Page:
As a ceramic artist, craftsman and devoted fisherman, my creative process begins, not in the studio, but on the river.
The contemplative time I spend fishing inspires my work, reflecting the colors and shapes of the fish
I catch and release, and their environment. I am guided by memories of my interactions with the air, wind, water, light, and the magnificent creatures that live in the water, and briefly, at the end of my line.
My great passions in nature are water, color, fire and clay. Each element invokes joy and excitement in me, but I also discover a deeper satisfaction when I’m able to incorporate the essence of each element into my work. Handmade from porcelain, each piece is individually formed, shaped, and glazed by hand.
To fully capture the delicate and subtle details of my subjects, I make plaster molds and hand carve clay pieces reflecting the elements and surface textures of objects found in nature.
In the early stages of my career, I used the wheel to throw pottery to create traditional, cylindrical piec- es, adding the aquatic elements later. As my work progressed, I discovered that I prefer more sculp- tural pieces with organic, imperfect shapes. To me, they’re more interesting, and much more closely related to the shapes found in nature.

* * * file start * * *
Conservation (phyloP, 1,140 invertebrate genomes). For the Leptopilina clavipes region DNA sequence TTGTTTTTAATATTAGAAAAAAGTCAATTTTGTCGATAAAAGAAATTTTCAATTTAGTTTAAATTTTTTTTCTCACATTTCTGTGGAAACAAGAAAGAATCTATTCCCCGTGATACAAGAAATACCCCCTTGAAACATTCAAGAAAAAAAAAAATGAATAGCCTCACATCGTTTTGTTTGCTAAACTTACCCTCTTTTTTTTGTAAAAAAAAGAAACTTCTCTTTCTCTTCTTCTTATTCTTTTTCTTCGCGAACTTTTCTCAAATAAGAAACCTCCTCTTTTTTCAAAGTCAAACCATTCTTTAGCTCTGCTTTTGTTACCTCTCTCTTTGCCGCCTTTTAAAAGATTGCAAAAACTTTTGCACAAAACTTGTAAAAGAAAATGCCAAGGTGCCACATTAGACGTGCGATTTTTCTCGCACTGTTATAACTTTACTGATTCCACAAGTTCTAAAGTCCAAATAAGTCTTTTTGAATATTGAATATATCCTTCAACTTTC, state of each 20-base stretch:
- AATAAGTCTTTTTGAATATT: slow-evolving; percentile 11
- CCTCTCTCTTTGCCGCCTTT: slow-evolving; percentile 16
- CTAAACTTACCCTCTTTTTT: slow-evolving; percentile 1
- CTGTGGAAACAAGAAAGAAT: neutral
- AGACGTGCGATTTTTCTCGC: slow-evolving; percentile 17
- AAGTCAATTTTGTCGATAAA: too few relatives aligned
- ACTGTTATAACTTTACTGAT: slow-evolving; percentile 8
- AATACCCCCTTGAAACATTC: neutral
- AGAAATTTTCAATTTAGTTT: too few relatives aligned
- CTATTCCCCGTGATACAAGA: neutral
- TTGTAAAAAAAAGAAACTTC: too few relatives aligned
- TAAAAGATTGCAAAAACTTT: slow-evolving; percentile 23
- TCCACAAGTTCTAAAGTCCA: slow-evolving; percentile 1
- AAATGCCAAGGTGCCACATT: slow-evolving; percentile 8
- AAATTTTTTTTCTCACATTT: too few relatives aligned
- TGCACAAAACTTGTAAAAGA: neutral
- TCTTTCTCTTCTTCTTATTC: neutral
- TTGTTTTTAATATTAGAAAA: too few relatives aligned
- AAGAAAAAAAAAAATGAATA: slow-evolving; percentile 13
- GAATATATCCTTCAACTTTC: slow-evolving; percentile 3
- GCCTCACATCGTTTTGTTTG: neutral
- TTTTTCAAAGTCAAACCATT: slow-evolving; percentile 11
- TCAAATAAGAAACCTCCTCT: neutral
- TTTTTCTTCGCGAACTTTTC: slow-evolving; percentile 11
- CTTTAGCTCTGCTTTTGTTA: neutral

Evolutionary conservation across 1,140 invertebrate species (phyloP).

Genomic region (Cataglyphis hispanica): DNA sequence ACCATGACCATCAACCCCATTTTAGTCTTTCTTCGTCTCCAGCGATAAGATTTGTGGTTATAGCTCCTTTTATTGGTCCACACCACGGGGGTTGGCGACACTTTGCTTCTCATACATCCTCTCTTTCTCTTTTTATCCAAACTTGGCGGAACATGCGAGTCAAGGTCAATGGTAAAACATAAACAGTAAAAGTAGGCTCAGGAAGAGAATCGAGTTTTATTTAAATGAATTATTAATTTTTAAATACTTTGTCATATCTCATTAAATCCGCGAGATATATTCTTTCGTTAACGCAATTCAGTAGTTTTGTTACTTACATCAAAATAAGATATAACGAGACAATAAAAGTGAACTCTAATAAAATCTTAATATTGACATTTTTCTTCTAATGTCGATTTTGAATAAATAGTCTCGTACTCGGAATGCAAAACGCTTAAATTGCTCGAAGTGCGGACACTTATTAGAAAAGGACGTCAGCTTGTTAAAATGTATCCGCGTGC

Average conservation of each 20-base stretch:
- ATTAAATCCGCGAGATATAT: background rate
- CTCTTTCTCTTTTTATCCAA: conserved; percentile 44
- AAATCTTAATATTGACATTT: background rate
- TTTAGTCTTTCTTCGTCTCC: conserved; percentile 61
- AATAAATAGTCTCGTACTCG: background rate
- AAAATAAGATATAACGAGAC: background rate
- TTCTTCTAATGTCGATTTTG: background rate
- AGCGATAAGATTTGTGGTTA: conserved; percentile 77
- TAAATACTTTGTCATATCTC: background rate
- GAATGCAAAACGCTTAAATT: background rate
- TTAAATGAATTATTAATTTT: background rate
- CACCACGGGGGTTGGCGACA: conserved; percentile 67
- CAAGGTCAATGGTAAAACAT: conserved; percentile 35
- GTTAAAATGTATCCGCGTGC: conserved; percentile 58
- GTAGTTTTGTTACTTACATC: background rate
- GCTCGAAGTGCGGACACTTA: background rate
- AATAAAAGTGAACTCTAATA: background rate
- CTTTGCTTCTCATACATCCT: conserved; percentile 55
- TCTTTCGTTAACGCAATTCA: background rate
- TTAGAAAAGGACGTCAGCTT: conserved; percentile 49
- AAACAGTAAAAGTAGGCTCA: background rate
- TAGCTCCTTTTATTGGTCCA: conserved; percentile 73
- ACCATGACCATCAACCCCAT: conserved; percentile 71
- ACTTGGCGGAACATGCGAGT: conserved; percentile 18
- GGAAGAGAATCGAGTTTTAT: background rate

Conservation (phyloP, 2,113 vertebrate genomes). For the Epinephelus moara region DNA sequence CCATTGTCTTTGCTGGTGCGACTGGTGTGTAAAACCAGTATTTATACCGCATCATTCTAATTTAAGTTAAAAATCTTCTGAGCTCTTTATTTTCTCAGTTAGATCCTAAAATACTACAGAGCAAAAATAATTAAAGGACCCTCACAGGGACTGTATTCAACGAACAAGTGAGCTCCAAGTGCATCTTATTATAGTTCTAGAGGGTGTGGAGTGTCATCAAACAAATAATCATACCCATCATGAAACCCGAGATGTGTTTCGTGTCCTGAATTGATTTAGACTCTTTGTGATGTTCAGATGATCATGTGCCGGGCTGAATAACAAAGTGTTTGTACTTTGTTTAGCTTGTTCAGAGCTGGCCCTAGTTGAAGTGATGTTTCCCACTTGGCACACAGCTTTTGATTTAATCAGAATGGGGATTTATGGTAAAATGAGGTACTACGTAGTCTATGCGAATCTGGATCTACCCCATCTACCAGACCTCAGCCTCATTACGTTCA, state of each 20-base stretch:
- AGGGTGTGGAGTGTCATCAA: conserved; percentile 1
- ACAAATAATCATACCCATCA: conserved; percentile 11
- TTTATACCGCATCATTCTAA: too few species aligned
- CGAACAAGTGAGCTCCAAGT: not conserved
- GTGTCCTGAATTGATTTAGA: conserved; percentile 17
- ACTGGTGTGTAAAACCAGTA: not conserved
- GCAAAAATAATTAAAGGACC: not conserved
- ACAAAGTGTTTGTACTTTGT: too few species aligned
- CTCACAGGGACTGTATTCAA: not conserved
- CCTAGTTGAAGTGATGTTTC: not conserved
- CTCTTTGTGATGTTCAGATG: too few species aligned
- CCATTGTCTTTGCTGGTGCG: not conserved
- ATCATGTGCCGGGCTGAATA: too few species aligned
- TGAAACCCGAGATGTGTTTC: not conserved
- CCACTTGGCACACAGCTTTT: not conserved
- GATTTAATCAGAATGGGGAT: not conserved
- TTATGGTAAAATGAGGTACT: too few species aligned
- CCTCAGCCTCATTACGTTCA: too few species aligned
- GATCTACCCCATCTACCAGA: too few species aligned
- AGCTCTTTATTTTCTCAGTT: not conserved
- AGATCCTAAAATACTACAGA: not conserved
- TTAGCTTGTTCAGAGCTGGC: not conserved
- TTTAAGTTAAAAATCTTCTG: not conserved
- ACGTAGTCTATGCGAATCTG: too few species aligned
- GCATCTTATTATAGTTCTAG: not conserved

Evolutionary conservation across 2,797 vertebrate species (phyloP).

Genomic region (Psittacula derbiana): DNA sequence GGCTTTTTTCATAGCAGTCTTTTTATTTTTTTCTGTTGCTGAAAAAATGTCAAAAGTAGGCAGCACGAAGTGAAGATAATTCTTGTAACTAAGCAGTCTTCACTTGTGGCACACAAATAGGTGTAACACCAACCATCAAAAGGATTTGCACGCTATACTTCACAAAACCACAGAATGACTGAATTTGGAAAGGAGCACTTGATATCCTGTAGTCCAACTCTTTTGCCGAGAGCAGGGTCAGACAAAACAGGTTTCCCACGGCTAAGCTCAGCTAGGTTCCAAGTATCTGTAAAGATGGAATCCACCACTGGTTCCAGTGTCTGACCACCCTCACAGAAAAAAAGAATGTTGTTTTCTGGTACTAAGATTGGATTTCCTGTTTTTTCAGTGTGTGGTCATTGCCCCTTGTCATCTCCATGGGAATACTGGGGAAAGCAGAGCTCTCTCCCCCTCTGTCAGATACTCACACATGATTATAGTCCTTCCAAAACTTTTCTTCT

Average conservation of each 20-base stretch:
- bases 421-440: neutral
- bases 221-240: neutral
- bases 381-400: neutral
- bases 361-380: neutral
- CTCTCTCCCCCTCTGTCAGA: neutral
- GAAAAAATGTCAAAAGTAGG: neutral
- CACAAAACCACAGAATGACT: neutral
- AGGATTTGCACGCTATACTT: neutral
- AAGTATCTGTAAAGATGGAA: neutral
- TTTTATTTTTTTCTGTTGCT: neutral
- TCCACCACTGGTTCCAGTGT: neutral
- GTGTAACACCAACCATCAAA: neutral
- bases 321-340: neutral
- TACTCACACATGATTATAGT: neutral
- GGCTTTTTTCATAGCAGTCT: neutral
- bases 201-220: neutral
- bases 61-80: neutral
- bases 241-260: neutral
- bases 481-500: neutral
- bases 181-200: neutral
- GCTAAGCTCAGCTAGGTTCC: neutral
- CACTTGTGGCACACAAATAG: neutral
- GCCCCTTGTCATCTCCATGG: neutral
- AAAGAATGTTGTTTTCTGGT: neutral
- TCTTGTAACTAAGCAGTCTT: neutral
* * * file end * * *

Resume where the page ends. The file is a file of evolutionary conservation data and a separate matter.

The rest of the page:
That’s when I began experimenting with different shapes, and blending the elements of trout, salmon and the rivers and streams they call home into every piece. Just like every fish is unique, every mug I make is one-of-a-kind.
To create a harmonious surface, I carefully exam- ine, select, and blend glazes. With form, texture, and color in mind, I am meticulous about every detail of the surface image. My ideas grow and develop organically, informed by my love of fishing and nature.
Much like the artistic process, the gift in fishing is the element of surprise. The true reward is communing with nature, and relishing in those moments when a fish is pulled from the water. It is in the strike, and the action. I see it and touch it, and I marvel at the beauty of the creation I hold gently in my hands before releasing it back to its home.
I have the same experience each time I pull a newly-fired piece out of the kiln. Each piece is a re- flection of my passions, vision, and spirit. Through teapots, platters, and vessels, I bring fish to the table.